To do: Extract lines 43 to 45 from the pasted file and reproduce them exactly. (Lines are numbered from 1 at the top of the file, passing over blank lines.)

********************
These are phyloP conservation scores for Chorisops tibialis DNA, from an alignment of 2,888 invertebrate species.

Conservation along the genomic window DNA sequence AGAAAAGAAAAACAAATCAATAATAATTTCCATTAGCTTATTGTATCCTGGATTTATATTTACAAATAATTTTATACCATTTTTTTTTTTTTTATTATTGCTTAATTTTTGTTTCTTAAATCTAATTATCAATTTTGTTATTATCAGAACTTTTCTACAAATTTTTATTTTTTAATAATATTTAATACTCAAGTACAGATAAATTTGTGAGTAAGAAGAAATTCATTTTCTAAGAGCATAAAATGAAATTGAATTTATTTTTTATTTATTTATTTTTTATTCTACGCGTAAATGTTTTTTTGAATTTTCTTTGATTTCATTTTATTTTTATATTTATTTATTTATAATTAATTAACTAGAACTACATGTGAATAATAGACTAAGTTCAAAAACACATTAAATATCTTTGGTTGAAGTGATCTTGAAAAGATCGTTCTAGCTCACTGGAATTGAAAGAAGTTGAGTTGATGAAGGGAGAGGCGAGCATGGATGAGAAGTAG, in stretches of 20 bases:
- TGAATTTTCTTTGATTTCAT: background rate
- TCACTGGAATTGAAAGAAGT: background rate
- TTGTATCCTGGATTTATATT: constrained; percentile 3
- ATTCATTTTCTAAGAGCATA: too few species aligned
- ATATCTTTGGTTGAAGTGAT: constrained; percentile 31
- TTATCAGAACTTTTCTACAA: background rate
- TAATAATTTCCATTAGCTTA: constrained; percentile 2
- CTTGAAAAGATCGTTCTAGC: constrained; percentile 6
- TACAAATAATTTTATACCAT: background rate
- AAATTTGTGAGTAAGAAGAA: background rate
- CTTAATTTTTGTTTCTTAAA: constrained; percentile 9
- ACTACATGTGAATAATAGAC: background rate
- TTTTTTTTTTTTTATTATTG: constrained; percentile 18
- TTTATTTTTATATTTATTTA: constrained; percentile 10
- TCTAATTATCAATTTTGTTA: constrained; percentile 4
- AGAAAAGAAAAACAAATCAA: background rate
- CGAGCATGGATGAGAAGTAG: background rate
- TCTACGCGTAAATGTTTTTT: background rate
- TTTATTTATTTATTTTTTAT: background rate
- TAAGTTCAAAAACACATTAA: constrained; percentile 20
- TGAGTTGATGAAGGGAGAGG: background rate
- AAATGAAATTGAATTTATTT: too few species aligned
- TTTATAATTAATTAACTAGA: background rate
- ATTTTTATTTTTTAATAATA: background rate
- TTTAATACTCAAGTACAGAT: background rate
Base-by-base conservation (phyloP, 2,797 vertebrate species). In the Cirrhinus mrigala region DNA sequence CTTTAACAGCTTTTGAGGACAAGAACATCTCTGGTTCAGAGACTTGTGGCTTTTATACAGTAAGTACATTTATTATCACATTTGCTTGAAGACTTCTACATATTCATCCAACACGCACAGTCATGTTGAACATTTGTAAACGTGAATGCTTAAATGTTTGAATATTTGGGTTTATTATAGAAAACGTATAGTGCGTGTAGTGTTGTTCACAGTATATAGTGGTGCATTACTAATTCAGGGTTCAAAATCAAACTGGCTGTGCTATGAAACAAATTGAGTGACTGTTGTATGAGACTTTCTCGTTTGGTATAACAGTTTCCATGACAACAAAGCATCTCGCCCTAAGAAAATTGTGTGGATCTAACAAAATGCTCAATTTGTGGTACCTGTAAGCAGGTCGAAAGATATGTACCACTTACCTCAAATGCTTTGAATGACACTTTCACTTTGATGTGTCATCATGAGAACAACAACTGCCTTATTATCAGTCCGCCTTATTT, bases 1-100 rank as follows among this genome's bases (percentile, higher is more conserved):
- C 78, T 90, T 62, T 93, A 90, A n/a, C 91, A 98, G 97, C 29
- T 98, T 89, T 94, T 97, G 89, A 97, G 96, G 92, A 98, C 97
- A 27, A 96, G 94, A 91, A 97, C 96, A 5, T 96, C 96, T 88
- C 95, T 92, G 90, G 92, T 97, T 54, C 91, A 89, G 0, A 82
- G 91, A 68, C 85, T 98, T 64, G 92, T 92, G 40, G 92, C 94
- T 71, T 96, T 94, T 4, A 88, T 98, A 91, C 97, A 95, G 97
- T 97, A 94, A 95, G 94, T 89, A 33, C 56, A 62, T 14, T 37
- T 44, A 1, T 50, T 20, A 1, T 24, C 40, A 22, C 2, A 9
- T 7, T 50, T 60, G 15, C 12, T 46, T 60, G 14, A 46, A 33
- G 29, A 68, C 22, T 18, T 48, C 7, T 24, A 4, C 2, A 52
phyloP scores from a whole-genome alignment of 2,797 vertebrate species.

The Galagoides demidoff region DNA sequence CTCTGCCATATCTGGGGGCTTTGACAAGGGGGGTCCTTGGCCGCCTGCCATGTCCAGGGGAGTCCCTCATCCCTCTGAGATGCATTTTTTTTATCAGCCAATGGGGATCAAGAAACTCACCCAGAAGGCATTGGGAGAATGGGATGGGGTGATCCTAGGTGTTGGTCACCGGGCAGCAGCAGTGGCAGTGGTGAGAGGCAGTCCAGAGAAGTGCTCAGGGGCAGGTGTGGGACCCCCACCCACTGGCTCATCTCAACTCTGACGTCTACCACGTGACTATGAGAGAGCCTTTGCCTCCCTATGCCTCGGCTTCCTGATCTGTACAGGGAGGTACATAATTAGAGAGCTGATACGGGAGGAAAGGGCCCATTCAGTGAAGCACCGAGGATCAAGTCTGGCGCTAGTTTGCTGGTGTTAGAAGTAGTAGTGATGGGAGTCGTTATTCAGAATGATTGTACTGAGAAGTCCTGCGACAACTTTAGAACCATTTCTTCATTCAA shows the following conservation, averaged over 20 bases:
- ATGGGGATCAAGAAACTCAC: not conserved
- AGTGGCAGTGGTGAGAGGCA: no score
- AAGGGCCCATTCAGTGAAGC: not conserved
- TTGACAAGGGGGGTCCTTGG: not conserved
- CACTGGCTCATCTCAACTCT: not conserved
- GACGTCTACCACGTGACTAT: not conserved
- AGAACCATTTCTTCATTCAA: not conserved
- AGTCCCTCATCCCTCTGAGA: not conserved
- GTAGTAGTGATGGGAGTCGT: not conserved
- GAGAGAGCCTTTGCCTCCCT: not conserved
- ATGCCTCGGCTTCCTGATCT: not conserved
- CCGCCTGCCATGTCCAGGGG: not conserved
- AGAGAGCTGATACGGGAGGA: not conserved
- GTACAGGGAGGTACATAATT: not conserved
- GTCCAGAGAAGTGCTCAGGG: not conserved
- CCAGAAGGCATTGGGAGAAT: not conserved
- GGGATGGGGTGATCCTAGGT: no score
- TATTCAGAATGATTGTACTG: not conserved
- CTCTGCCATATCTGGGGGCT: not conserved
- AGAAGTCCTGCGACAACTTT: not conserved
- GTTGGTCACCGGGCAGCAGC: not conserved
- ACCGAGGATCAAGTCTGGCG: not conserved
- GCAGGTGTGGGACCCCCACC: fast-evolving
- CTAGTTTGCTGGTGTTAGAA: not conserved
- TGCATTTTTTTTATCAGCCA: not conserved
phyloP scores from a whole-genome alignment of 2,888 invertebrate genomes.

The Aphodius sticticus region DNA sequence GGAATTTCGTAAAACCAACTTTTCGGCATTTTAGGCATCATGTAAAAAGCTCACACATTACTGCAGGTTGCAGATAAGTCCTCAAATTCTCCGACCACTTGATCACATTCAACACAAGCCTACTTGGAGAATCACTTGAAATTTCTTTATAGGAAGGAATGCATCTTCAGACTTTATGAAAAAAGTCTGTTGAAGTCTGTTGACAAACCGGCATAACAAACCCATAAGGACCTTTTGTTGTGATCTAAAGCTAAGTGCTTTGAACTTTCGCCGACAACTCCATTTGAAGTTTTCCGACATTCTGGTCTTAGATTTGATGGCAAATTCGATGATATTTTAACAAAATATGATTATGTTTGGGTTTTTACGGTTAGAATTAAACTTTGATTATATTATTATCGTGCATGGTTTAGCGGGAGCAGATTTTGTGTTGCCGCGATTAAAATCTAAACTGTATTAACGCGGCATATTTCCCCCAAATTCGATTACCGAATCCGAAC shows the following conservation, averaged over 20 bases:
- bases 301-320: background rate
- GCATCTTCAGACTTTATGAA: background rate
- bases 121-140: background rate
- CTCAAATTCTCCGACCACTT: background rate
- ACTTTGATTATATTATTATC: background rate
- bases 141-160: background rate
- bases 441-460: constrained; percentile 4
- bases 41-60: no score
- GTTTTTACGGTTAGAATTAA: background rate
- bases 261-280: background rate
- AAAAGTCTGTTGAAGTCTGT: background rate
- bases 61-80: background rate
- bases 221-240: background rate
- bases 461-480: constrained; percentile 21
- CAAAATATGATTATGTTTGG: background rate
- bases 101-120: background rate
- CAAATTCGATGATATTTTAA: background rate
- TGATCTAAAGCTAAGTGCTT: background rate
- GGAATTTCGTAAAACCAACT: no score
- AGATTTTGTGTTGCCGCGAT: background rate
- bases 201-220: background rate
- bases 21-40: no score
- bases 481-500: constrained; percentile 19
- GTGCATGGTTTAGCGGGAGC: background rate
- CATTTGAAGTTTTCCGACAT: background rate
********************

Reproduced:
- AAGGGCCCATTCAGTGAAGC: not conserved
- TTGACAAGGGGGGTCCTTGG: not conserved
- CACTGGCTCATCTCAACTCT: not conserved